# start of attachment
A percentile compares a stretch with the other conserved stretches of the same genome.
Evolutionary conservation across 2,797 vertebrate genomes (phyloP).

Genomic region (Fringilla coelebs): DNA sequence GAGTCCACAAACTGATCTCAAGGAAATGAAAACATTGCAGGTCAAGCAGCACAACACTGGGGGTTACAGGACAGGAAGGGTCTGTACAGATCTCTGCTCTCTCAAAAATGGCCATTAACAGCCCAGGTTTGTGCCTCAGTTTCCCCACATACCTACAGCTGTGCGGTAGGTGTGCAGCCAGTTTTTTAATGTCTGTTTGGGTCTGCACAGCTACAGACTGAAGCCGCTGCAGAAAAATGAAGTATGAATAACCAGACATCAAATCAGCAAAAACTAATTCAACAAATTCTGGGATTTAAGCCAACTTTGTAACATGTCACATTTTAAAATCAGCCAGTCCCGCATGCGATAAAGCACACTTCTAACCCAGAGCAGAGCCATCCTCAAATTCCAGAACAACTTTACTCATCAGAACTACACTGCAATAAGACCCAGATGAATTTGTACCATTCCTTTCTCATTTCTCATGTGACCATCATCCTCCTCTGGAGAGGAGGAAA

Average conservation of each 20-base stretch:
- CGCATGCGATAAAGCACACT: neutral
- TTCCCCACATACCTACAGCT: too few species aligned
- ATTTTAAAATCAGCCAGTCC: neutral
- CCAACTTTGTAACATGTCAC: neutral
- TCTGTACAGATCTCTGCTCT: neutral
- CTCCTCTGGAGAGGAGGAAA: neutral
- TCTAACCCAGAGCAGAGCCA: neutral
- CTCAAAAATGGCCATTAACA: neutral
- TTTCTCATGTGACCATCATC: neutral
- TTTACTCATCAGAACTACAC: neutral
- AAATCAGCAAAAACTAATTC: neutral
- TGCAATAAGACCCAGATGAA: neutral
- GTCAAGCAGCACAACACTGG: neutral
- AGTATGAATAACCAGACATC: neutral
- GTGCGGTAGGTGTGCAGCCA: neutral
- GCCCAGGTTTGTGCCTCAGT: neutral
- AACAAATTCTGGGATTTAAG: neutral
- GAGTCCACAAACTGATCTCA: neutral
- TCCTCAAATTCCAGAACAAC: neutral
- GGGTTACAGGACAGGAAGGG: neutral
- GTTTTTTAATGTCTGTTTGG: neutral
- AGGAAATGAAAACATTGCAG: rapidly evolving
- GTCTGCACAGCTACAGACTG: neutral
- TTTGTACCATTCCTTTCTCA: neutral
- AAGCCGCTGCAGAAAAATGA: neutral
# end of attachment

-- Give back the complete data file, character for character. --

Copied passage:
A percentile compares a stretch with the other conserved stretches of the same genome.
Evolutionary conservation across 2,797 vertebrate genomes (phyloP).

Genomic region (Fringilla coelebs): DNA sequence GAGTCCACAAACTGATCTCAAGGAAATGAAAACATTGCAGGTCAAGCAGCACAACACTGGGGGTTACAGGACAGGAAGGGTCTGTACAGATCTCTGCTCTCTCAAAAATGGCCATTAACAGCCCAGGTTTGTGCCTCAGTTTCCCCACATACCTACAGCTGTGCGGTAGGTGTGCAGCCAGTTTTTTAATGTCTGTTTGGGTCTGCACAGCTACAGACTGAAGCCGCTGCAGAAAAATGAAGTATGAATAACCAGACATCAAATCAGCAAAAACTAATTCAACAAATTCTGGGATTTAAGCCAACTTTGTAACATGTCACATTTTAAAATCAGCCAGTCCCGCATGCGATAAAGCACACTTCTAACCCAGAGCAGAGCCATCCTCAAATTCCAGAACAACTTTACTCATCAGAACTACACTGCAATAAGACCCAGATGAATTTGTACCATTCCTTTCTCATTTCTCATGTGACCATCATCCTCCTCTGGAGAGGAGGAAA

Average conservation of each 20-base stretch:
- CGCATGCGATAAAGCACACT: neutral
- TTCCCCACATACCTACAGCT: too few species aligned
- ATTTTAAAATCAGCCAGTCC: neutral
- CCAACTTTGTAACATGTCAC: neutral
- TCTGTACAGATCTCTGCTCT: neutral
- CTCCTCTGGAGAGGAGGAAA: neutral
- TCTAACCCAGAGCAGAGCCA: neutral
- CTCAAAAATGGCCATTAACA: neutral
- TTTCTCATGTGACCATCATC: neutral
- TTTACTCATCAGAACTACAC: neutral
- AAATCAGCAAAAACTAATTC: neutral
- TGCAATAAGACCCAGATGAA: neutral
- GTCAAGCAGCACAACACTGG: neutral
- AGTATGAATAACCAGACATC: neutral
- GTGCGGTAGGTGTGCAGCCA: neutral
- GCCCAGGTTTGTGCCTCAGT: neutral
- AACAAATTCTGGGATTTAAG: neutral
- GAGTCCACAAACTGATCTCA: neutral
- TCCTCAAATTCCAGAACAAC: neutral
- GGGTTACAGGACAGGAAGGG: neutral
- GTTTTTTAATGTCTGTTTGG: neutral
- AGGAAATGAAAACATTGCAG: rapidly evolving
- GTCTGCACAGCTACAGACTG: neutral
- TTTGTACCATTCCTTTCTCA: neutral
- AAGCCGCTGCAGAAAAATGA: neutral